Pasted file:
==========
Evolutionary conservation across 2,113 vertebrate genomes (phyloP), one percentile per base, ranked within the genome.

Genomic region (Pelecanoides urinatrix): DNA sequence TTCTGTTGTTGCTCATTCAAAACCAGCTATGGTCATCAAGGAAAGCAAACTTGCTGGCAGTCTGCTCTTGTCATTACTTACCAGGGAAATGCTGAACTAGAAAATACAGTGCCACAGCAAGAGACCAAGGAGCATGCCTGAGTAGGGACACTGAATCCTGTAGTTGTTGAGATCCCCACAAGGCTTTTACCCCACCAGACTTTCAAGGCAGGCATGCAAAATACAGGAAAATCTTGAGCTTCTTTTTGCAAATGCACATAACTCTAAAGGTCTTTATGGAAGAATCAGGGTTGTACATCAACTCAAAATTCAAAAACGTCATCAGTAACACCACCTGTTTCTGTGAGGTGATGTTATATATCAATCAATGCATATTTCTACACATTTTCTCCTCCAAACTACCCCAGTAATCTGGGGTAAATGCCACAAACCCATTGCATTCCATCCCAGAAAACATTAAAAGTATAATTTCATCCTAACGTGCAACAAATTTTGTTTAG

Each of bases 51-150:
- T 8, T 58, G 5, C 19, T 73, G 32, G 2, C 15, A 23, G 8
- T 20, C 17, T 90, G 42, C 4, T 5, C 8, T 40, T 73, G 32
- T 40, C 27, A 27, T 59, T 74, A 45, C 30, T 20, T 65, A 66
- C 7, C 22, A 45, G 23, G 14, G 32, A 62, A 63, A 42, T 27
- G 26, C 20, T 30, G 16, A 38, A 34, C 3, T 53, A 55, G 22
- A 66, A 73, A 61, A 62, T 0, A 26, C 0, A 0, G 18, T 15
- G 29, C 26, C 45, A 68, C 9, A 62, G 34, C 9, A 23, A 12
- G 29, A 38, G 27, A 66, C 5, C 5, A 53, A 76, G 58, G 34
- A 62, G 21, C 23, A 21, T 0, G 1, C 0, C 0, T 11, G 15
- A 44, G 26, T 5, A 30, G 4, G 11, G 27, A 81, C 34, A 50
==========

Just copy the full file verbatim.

Evolutionary conservation across 2,113 vertebrate genomes (phyloP), one percentile per base, ranked within the genome.

Genomic region (Pelecanoides urinatrix): DNA sequence TTCTGTTGTTGCTCATTCAAAACCAGCTATGGTCATCAAGGAAAGCAAACTTGCTGGCAGTCTGCTCTTGTCATTACTTACCAGGGAAATGCTGAACTAGAAAATACAGTGCCACAGCAAGAGACCAAGGAGCATGCCTGAGTAGGGACACTGAATCCTGTAGTTGTTGAGATCCCCACAAGGCTTTTACCCCACCAGACTTTCAAGGCAGGCATGCAAAATACAGGAAAATCTTGAGCTTCTTTTTGCAAATGCACATAACTCTAAAGGTCTTTATGGAAGAATCAGGGTTGTACATCAACTCAAAATTCAAAAACGTCATCAGTAACACCACCTGTTTCTGTGAGGTGATGTTATATATCAATCAATGCATATTTCTACACATTTTCTCCTCCAAACTACCCCAGTAATCTGGGGTAAATGCCACAAACCCATTGCATTCCATCCCAGAAAACATTAAAAGTATAATTTCATCCTAACGTGCAACAAATTTTGTTTAG

Each of bases 51-150:
- T 8, T 58, G 5, C 19, T 73, G 32, G 2, C 15, A 23, G 8
- T 20, C 17, T 90, G 42, C 4, T 5, C 8, T 40, T 73, G 32
- T 40, C 27, A 27, T 59, T 74, A 45, C 30, T 20, T 65, A 66
- C 7, C 22, A 45, G 23, G 14, G 32, A 62, A 63, A 42, T 27
- G 26, C 20, T 30, G 16, A 38, A 34, C 3, T 53, A 55, G 22
- A 66, A 73, A 61, A 62, T 0, A 26, C 0, A 0, G 18, T 15
- G 29, C 26, C 45, A 68, C 9, A 62, G 34, C 9, A 23, A 12
- G 29, A 38, G 27, A 66, C 5, C 5, A 53, A 76, G 58, G 34
- A 62, G 21, C 23, A 21, T 0, G 1, C 0, C 0, T 11, G 15
- A 44, G 26, T 5, A 30, G 4, G 11, G 27, A 81, C 34, A 50